Boosting collaboration for supply chain LCA
As a manufacturer, you want to know what your suppliers are doing, and how, so you can fully understand the environmental impacts of your products. But for your suppliers, sharing this information can be very detrimental to their negotiating position. How do you cross that gap in perspective, so you can do reliable, robust supply chain LCA?
Outsourcing – a hurdle to transparency in the supply chain?
The globalised supply chain brings important financial gains for manufacturers, as both they and their suppliers can concentrate on what they do best: designing and building the components for products. Unfortunately, outsourcing means a blurred vision on the processes and material that go into your products.
When manufacturers were doing everything in-house, knowing the exact details of a process was a matter of popping down to the shop floor and asking the engineers. But in a globalised supply chain, you can only get the knowledge your suppliers are willing to give away.
And that is generally not much, when looking with the eye of an LCA practitioner. For an LCA, you need in-depth understanding of processes and materials. For suppliers, this means revealing information that is better off staying confidential, because it can reduce their bargaining power. Once one knows about the quantities of materials, the distances over which they are shipped, the quantities and types of energies used in the processes and the details of the production waste, it only takes a bit of knowledge of the industry sector to retrace how much this all cost.
Of course, manufacturers usually already have some of that knowledge, since they probably thoroughly scanned the sector before they selected a specific supplier. But still, how can we trust one another enough to exchange the high-quality data needed to do a good LCA? How can we convince the supply chain stakeholders to give it?
That is exactly the problem that imposed itself on one of our client, a global apparel retailer, when they were exploring new types of material for their products. An SME offers a material that is extremely promising for their goal of more sustainable sourcing. But for this SME, revealing any information about their materials and processes, especially while they were still negotiating with a giant potential client, was understandably out of the question.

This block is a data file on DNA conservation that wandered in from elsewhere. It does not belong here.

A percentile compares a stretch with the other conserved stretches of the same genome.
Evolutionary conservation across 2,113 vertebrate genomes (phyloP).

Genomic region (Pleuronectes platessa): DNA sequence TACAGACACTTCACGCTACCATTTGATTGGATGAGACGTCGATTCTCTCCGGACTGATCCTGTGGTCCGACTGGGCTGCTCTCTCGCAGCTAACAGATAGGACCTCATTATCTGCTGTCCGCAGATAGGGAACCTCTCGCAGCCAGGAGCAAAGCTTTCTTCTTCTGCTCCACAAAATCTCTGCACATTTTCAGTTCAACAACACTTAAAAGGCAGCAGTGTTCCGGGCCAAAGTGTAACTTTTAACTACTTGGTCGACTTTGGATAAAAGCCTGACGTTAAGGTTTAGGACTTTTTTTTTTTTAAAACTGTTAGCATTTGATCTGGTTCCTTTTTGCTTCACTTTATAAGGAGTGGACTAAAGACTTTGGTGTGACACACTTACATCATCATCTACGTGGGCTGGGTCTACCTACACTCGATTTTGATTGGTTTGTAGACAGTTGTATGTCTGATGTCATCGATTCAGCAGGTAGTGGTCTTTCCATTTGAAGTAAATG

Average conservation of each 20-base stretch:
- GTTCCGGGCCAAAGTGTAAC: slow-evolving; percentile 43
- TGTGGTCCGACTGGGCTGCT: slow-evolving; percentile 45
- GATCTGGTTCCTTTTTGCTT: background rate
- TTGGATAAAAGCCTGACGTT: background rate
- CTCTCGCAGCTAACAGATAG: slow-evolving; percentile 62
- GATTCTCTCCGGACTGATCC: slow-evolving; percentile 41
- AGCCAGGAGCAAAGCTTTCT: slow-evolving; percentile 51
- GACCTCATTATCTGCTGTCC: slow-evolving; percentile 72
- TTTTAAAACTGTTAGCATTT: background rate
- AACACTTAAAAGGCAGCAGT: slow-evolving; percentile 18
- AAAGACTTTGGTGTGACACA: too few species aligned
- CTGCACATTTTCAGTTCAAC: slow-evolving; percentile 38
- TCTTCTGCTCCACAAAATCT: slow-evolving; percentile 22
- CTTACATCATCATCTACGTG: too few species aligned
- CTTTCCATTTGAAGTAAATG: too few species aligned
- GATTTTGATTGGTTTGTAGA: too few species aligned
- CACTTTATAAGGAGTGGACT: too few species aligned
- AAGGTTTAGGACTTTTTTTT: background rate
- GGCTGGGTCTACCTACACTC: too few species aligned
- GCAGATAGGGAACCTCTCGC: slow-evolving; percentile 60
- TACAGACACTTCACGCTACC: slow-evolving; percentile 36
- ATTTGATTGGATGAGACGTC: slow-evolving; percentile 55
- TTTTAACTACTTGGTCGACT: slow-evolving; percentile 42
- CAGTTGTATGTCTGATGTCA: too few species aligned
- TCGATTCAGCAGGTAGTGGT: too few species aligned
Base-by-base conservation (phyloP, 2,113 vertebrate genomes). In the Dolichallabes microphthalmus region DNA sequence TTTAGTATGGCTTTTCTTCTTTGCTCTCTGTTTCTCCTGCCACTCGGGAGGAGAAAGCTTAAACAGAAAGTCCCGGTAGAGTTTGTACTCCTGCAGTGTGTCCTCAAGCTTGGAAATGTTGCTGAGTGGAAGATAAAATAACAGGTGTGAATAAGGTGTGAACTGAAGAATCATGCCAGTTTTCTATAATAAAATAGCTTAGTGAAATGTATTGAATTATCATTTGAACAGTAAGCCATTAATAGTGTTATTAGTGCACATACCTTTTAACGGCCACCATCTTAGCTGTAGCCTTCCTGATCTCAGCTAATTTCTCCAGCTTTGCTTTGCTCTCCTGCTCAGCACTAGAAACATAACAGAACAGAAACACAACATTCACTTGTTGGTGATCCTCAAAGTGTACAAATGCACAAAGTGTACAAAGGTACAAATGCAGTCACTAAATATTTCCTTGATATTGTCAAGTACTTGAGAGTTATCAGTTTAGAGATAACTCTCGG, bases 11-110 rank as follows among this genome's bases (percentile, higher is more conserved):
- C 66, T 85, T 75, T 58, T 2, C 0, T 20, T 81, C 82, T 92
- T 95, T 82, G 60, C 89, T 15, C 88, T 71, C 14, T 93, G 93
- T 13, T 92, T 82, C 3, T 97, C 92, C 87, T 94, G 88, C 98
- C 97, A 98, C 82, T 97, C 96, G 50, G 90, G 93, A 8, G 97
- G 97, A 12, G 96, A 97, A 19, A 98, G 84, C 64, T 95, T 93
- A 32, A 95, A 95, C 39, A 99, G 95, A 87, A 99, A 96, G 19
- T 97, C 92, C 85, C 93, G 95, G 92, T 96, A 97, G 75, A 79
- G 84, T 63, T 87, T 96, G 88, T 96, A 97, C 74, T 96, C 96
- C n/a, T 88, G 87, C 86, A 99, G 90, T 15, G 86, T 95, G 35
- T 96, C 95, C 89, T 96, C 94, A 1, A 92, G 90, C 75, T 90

Open collaboration needs transparency and trust
We were commissioned to conduct an LCA of this new material. The way to get around the confidentiality issue was to do the actual LCA work in cooperation with the SME, and to deliver the results to them. Our actual client would be getting only high-level results and potentially a list of red flags.
Getting the supplier to openly share sensitive data was greatly helped by actually going on-site, visiting the factory and getting to know the people and how they work. Once collaboration started, we communicated frequently and transparently about how we understood the data, our first findings and any hotspots detected. This helped them understand what can be achieved with an LCA, so their confidence in the process grew.
Thanks to the extra freedom gained by this trust, we were able to dig deep into the production process: each step was thoroughly described, with inputs, transports, energy, waste and how they tie in with the next step in the process.
We were able to demonstrate to the manufacturer where the strength of their product lies and where the hotspots of their processes were. For a technology that was still under development at the time, this was valuable information. They were, for example, wondering about investing in more energy-efficient machinery for one process. Realising that this particular point was an environmental hotspot gave more arguments in the favour of the investment.
Even more, by pointing out the hotspots in the material content, they were given arguments to discuss technical points with their own client, which led to increased environmental benefits by slightly changing the initial requirements. And on the LCA side, being able to discuss all kinds of possible technical alternatives allowed us to define all the sensitivity scenarios that could affect the results and test them thoroughly, which makes the findings more robust.
Once our contracts at the SME got the grasp of what information LCA could bring, a summary of the findings was prepared with them. All relevant environmental information was disclosed, but no sensitive data was revealed.
IMAGE: Overall comparative results presented to the client
One-time exercise, or a way of collaboration with huge potential?
Today, our client is introducing the new material on the market, with sufficient environmental information to back up their communication campaign.
This was initially a one-time exercise, between one manufacturer and one of their suppliers. But what if other sectors of industry have an interest in this product, as they have? How can the information gathered be reused without going through the whole process again? The concept of distributed ledger technology, described by Bo Weidema and Manuel Klarmann on the 2.-0 LCA consultants blog, offers an interesting way to expand this type of collaboration. This approach can show reliable and robust calculated results and high-level conclusions. It can even include a statement from the review panel to potential users of a material. But in the end, the supplier’s trade secrets are still protected.
I believe companies and organisations need to make drastic changes in the way they do business. In my opinion, LCA is the best tool to help people focus on actually relevant changes. It can help companies steer in more sustainable directions without falling for obvious, but sometimes misleading, options.